In Beatrice Prior’s dystopian Chicago world, society is divided into five factions, each dedicated to the cultivation of a particular virtue – Candor (the honest), Abnegation (the selfless), Dauntless (the brave), Amity (the peaceful), and Erudite (the intelligent). On an appointed day of every year, all sixteen-year-olds must select the faction to which they will devote the rest of their lives. For Beatrice, the decision is between staying with her family and being who she really is – she can’t have both. So she makes a choice that surprises everyone, including herself.
During the highly competitive initiation that follows, Beatrice renames herself Tris and struggles alongside her fellow initiates to live out the choice they have made. Together they must undergo extreme physical tests of endurance and intense psychological simulations, some with devastating consequences. As initiation transforms them all, Tris must determine who her friends really are – and where, exactly, a romance with a sometimes fascinating, sometimes exasperating boy fits into the life she’s chosen. But Tris also has a secret, one she’s kept hidden from everyone because she’s been warned it can mean death. And as she discovers unrest and growing conflict that threaten to unravel her seemingly perfect society, Tris also learns that her secret might help her save the ones she loves… or it might destroy her.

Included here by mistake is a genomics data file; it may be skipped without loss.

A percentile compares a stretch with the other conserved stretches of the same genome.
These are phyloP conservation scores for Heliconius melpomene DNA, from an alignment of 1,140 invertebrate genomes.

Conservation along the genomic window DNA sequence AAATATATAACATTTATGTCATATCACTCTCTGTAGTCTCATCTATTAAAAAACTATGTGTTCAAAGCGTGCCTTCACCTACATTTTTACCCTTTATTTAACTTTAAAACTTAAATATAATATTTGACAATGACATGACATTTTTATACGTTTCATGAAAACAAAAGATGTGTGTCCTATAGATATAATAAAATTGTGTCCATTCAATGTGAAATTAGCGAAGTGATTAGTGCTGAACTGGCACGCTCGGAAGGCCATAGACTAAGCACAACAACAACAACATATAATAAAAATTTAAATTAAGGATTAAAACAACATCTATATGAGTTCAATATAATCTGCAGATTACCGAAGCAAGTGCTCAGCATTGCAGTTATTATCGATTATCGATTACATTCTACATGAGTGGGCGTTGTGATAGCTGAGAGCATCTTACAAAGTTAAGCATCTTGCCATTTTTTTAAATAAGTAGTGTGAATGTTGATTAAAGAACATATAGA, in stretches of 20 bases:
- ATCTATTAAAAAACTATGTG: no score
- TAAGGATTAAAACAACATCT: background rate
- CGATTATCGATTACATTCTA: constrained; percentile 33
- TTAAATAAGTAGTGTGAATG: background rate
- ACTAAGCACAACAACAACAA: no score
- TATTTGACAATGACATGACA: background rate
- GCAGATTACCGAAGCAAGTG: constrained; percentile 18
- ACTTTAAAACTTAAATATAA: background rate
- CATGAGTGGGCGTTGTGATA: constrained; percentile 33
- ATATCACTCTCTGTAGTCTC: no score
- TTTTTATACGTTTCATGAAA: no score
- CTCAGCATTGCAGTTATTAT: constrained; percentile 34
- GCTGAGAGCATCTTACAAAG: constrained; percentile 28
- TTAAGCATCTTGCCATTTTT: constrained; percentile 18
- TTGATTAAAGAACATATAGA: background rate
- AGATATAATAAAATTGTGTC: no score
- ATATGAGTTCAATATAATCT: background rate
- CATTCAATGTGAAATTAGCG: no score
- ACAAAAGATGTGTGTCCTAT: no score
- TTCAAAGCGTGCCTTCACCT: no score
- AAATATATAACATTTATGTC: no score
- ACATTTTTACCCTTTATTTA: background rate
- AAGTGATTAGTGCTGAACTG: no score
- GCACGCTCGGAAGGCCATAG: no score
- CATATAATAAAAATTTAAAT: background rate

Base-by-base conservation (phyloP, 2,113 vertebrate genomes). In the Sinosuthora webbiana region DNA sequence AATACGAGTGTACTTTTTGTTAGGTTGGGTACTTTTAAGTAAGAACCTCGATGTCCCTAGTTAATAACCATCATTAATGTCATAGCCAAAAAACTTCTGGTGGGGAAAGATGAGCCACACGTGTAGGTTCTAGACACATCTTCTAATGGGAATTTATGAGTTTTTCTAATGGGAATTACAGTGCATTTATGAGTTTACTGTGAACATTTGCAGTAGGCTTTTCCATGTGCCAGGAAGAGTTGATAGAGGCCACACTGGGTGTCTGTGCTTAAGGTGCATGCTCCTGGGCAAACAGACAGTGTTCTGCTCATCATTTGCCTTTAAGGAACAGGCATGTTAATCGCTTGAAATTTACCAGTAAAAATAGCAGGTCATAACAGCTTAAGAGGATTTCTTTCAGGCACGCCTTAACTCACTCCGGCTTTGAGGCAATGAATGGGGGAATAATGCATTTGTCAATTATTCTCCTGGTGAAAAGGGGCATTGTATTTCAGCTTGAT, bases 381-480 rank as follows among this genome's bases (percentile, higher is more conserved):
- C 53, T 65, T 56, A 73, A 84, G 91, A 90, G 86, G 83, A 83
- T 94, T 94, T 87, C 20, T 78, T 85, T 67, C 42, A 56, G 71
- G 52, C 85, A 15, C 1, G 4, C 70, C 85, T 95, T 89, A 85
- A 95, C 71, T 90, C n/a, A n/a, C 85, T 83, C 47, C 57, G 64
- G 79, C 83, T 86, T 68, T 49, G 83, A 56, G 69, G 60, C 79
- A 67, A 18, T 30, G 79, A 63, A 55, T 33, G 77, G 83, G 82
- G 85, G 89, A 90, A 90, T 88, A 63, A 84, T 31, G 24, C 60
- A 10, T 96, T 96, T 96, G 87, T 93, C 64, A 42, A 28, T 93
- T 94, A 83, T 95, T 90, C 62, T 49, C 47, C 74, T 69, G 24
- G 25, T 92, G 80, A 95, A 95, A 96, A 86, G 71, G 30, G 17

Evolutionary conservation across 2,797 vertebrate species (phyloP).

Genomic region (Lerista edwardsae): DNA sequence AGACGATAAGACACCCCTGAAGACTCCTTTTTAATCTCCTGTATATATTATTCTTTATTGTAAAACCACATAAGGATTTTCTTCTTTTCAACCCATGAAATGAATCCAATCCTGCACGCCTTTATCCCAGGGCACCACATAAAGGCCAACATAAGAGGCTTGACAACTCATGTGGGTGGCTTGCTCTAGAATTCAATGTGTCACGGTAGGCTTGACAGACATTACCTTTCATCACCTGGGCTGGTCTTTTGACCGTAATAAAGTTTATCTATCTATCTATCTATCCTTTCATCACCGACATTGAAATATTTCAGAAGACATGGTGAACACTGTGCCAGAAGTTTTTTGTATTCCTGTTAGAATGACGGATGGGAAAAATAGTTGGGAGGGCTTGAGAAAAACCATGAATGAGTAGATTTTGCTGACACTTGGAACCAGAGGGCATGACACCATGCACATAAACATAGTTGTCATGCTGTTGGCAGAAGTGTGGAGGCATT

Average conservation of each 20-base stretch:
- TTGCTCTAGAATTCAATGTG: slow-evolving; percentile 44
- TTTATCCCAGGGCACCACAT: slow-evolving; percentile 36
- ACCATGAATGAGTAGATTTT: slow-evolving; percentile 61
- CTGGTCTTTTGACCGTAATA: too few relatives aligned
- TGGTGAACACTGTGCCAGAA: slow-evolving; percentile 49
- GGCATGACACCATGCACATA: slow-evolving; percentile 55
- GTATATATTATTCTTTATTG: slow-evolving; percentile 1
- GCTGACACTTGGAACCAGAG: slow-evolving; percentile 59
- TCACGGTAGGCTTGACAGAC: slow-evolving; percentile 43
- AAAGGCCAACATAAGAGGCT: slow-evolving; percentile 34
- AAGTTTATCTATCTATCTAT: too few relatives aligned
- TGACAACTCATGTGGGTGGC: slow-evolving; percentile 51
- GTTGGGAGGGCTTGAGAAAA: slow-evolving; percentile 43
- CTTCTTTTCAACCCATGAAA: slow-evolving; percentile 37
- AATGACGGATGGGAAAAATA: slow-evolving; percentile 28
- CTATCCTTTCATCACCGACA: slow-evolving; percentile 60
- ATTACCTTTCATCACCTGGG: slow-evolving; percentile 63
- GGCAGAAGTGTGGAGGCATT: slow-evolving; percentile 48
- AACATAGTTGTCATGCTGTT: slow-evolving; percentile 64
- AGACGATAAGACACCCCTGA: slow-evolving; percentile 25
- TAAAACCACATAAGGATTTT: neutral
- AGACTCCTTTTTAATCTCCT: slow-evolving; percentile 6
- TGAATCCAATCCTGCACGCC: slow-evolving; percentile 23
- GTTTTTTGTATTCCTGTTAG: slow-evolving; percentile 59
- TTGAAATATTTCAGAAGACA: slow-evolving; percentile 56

Warning: Spoilers ahead!
Honestly, I’m surprised I was able to read this book in February – a lot of other people requested Divergent from my library because the movie will be out in less than two weeks. But somehow I got a copy, so here I am reviewing it.
Recently I’ve begun dividing my reviews into chunks with a main point / topic sentence / whatever you want to call it, and then supporting parts after each point. I really like this format because it helps me stay on-topic better, so I’m going to use it here and probably for some other reviews as well. But not necessarily for all of them.
Anyway, the review. Here are my thoughts about Divergent.
Tris is not one of the better female protagonists of YA dystopian fiction.
Quite frankly, she’s a bit bland. She’s not annoying, though. She’s just – I don’t know. She doesn’t have anything incredibly defining about her. She’s kind, gutsy, intelligent, et cetera, but there isn’t any personal quality that just amazes me.